The gap between the rich and the poor across the world has grown faster since the financial crisis than it did during the entire decade before it, according to a new report from the Organisation for Economic Co-operation and Development (OECD). On top of that, inequality in earnings from work and investments increased as much during the first three years of the crisis as in the 12 years before it.
Today, the average income of the world’s richest 10 percent is now about 9.5 times what the poorest 10 percent make. A quarter century ago, that figure was just 7 times. Meanwhile, the Gini coefficient, which measures income inequality, increased from 0.29 percent in the mid-1980s to 0.32 in 2010.
These trends have been particularly pronounced in the United States. Here, 47 percent of total income growth between 1976 and 2007 went to the top 1 percent, one of the biggest increases among OECD countries. They earned 20 percent of total income in 2010, the highest share out of the 34 member countries. In 2012, the wealthiest 10 percent took home half of the country’s total income, the largest share ever recorded.
While things have been going well at the top, the opposite is true in the middle and at the bottom. The United States is one of a handful of countries where the share of income going to the middle class, or the middle three quintiles of the income distribution, has fallen over time. Relative poverty is also particularly high here, or the share of people whose income is less than half of the national median. Around 11 percent of the population in OECD countries lives in relative poverty, but in Chile, the U.S., and Japan, that share is between 16 and 18 percent. The share of people who work and still find themselves living in poverty is also high here, at more than 12 percent.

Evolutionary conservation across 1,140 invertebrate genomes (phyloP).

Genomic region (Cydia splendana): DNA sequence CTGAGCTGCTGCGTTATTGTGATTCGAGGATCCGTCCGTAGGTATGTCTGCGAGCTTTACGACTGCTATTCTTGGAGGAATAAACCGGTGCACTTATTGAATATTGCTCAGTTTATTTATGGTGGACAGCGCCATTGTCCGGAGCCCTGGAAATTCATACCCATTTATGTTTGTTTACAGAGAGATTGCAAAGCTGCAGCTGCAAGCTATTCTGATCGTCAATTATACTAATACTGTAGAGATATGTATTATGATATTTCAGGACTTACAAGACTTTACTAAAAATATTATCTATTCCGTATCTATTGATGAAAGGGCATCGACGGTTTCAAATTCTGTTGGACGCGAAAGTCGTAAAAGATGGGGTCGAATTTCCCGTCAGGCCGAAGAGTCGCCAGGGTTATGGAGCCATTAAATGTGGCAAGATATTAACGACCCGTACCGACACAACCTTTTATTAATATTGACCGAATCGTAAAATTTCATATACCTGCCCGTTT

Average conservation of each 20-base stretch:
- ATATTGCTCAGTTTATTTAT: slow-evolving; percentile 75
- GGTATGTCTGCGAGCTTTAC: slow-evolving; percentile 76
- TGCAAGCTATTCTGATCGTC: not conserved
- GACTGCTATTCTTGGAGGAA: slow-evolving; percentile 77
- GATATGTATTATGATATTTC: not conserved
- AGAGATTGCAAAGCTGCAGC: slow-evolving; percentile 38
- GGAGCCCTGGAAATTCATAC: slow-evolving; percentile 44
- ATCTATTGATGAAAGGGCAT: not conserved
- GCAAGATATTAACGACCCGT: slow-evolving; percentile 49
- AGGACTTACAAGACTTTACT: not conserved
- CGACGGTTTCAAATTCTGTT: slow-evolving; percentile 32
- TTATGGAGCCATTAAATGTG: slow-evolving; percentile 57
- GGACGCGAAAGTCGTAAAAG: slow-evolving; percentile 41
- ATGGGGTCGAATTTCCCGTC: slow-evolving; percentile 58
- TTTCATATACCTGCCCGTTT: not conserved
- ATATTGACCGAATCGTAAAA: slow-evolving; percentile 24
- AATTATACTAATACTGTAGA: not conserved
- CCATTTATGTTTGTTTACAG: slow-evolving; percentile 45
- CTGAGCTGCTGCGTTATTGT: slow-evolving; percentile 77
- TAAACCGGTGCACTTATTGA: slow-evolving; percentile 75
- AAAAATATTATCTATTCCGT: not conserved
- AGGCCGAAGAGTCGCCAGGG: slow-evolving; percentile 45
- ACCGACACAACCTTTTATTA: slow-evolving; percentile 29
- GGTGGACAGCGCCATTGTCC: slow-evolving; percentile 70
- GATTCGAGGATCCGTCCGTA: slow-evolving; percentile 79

The report notes that income inequality, and in particularly the resulting inequality of opportunity stemming from unequal access to education, health care, and infrastructure, hurts economic growth. “Inequality is particularly likely to undermine growth if the income of the lower and middle-classes fall behind the rest,” it states, as it is in the U.S. Economists at the International Monetary Fund recently came to the same conclusion, finding, “Lower net inequality is robustly correlated with faster and more durable growth.” And at the same time they found that redistributive policies through taxes and income transfers that could address poverty won’t hurt economic growth, leaving room for the government to take action against inequality.
The OCED report notes that tax codes and public benefit programs used to do more to mitigate inequality: they offset more than half of the rise in inequality in pre-tax incomes up until the 1990s, but since then, they only reduced inequality by about a quarter. But it notes that even given the political unpopularity of raising taxes, there’s room to get more revenue from combating tax evasion and reducing tax expenditures on things that mostly help the wealthy.
But that’s not what the U.S. is doing. After the Great Depression, the New Deal helped to reverse the trend of growing income inequality in the years leading up to it. But as economists Emmanuel Saez and Thomas Piketty have noted, policy responses to the Great Recession haven’t been nearly so aggressive and “are modest relative to the policy changes that took place coming out of the Great Depression.” Other policies, on the other hand, have helped to increase inequality: the deregulation of Wall Street, changes in the tax code for capital gains income, and the shredding of the social safety net, which has been helping to keep the gap smaller than it would be otherwise.